Halloween

I don’t know why it’s so fashionable within the church to criticize Christians who are leery of Halloween. I know a guy who was concerned about our church’s plans for a fall festival because he wanted to make sure that we weren’t implying that Halloween was somehow wrong. I’ve also seen Christian blogs “taunting” those who are not cool with Halloween.

The basic argument is that, regardless it’s origins, Halloween today is in no way pagan or evil. Maybe, just _maybe_ there’s something undesirable about all the disgusting and scary costumes, but there’s absolutely no underlying devil worship or paganism. So the argument goes.

Now I’ll grant that virtually nobody who is all dressed up – even in a scary costume – is _actually_ worshipping Satan or any such thing. But what _are_ they doing?

Could there ever be a celebration that had such roots that Christians just should not celebrate it?

What if one day Germans began a celebration on November 9 that included children “harmlessly” breaking small panes of glass? But you know, it was a fun community thing that included lots of candy. Would it be OK?

Or what if there was a fun community thing that commemorated Baal worship? Involving carving little idols and setting up little Asherah poles. Just harmless fun, right? You could even pass out small cakes and pour a little drink on the ground.

Hopefully we would agree that Christians would have no business celebrating Kristallnacht or Baal worship. Hopefully. Even if it had become so far removed from the original _practice_ that it was not actually a pogrom or idol worship, we would recognize that what it was celebrating was still evil.

I was told that “Nobody connects Halloween to Satan.” If Halloween is not at some level a celebration of evil, can someone please explain just why it is that people dress up as killers, monsters, ghosts, skeletons, vampires, and so forth? Why did so many TV channels have horror movie marathons? What is the point of a haunted house?

It’s just ridiculous to assert that Halloween is not connected to evil.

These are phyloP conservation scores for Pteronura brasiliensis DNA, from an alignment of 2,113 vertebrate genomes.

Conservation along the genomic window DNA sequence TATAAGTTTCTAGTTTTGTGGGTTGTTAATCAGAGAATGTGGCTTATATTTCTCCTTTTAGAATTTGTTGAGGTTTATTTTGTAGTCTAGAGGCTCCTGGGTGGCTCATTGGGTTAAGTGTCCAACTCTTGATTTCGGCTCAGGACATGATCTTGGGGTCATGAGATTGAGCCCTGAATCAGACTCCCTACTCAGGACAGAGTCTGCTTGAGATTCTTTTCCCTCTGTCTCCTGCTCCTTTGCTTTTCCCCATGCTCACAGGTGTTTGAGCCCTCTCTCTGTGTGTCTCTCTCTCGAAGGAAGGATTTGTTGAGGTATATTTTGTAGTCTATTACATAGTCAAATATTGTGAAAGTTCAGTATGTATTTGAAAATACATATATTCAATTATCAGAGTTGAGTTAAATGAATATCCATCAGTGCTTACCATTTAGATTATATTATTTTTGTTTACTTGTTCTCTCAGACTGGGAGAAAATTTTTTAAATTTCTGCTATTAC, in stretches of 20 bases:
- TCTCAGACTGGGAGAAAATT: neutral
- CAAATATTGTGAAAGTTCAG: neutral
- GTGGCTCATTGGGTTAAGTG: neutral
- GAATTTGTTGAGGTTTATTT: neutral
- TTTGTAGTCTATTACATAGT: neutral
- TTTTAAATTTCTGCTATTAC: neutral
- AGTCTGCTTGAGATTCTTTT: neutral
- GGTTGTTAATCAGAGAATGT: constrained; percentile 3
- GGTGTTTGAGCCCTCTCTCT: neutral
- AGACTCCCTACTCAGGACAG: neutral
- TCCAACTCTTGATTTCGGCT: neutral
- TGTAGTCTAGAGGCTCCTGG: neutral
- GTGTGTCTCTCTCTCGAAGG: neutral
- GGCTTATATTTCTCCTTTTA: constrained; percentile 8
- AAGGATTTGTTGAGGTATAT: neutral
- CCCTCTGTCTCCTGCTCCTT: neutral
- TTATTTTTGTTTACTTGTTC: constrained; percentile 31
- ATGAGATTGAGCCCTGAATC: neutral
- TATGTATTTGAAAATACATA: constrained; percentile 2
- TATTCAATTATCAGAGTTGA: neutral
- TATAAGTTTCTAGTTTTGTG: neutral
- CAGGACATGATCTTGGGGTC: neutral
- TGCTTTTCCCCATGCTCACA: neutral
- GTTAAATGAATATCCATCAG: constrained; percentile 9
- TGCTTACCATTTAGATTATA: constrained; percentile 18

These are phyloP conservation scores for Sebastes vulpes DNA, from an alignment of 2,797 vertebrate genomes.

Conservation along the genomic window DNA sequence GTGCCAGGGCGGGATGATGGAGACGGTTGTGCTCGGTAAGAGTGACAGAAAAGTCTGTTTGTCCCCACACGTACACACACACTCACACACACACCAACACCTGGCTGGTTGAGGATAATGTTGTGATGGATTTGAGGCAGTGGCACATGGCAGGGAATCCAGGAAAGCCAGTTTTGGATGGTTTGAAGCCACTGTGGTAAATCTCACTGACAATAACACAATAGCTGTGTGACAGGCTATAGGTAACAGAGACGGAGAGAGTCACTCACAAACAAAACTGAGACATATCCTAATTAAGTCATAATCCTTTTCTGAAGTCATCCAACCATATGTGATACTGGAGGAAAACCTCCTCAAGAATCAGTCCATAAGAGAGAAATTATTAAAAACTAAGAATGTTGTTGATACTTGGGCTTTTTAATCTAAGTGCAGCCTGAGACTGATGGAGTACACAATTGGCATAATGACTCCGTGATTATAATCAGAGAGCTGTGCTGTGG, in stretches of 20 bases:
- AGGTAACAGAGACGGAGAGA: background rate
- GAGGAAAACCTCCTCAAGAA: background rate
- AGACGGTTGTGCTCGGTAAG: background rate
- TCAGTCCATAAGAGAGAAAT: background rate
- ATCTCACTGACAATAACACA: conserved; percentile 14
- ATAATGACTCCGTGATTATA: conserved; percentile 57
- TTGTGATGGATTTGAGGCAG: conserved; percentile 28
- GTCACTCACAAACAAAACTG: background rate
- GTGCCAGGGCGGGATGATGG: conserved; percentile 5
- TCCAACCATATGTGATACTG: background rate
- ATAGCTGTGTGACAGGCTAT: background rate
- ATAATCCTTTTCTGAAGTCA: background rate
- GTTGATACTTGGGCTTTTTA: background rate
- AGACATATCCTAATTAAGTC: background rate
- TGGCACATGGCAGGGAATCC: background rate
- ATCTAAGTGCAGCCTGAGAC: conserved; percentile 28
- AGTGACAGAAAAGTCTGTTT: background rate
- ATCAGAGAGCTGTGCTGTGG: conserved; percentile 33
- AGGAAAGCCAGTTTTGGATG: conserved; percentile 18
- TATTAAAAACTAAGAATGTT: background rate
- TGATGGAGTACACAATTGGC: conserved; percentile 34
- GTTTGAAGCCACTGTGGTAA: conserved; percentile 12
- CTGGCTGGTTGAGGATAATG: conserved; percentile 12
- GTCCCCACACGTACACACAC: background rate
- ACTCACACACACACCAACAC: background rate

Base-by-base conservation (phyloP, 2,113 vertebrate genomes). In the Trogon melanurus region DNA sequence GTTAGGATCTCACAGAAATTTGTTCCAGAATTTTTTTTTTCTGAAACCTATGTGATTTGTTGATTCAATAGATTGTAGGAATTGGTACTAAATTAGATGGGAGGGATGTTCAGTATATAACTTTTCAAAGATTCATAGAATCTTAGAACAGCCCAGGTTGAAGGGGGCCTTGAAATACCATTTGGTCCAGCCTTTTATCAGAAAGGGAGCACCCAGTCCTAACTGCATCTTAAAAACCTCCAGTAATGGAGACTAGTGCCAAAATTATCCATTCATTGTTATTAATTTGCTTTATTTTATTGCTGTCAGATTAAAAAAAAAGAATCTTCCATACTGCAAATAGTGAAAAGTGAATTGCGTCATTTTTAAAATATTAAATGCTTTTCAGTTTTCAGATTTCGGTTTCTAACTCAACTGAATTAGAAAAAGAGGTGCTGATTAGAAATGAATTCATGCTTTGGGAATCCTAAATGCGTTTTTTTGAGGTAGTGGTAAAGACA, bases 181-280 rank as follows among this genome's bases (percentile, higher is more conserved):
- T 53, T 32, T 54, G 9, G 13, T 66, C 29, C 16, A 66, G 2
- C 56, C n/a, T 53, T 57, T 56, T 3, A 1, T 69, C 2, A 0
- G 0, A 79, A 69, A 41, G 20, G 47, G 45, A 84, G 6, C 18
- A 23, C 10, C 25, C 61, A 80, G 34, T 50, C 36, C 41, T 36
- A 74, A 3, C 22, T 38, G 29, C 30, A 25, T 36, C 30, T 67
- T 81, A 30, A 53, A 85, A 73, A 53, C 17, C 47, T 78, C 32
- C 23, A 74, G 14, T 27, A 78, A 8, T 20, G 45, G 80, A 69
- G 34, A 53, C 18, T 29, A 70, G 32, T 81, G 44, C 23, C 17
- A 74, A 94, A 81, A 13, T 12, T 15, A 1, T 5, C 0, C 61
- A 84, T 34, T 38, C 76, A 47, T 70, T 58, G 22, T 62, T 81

Considering all that, why did I dress my older two boys up like knights and take them through our neighborhood?

As far as my boys are concerned, Halloween is all about costumes and candy. Halloween is such a strange thing. Everyone dresses up their kids and take them around to request candy from strangers, and we give them candy. Such an odd thing. On that level, there is no significance beyond getting to dress up, and getting candy. And while a lot of people do (innocently) use horror and images of evil to mark Halloween, plenty of people don’t. There are plenty of non-scary costumes – maybe even the majority last night – and even many of the witches and ghosts and skeletons are strictly comic. So I don’t actually see any harm in it.

I do think this could be a slippery slope. I can imagine some Jewish family a few thousand years ago saying “No, we’re only going to the grove to visit with friends and neighbors and get some of those yummy cakes. _We_ aren’t going to worship Baal.” The difference is that Halloween is neither inherently evil nor primarily a commemoration of ancient pagan practices. If 70% of Halloween was scary and evil, that would be one thing. But if last night in my neighborhood is a representative sample, probably 70% of the houses and costumes were perfectly innocent. There were only two or three houses where they were actually being scary – and at one, the two year old girl running around hissing with the rubber snake really ruined the effect!

I understand the reservations many Christians have about Halloween. To some extent, I share those reservations. I don’t reach the same conclusions, but I do not think they are wrong to be concerned.

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One Response to Halloween

  1. Dawn says:

    Once again you put my thoughts and ideas into tangible words. Thank you!

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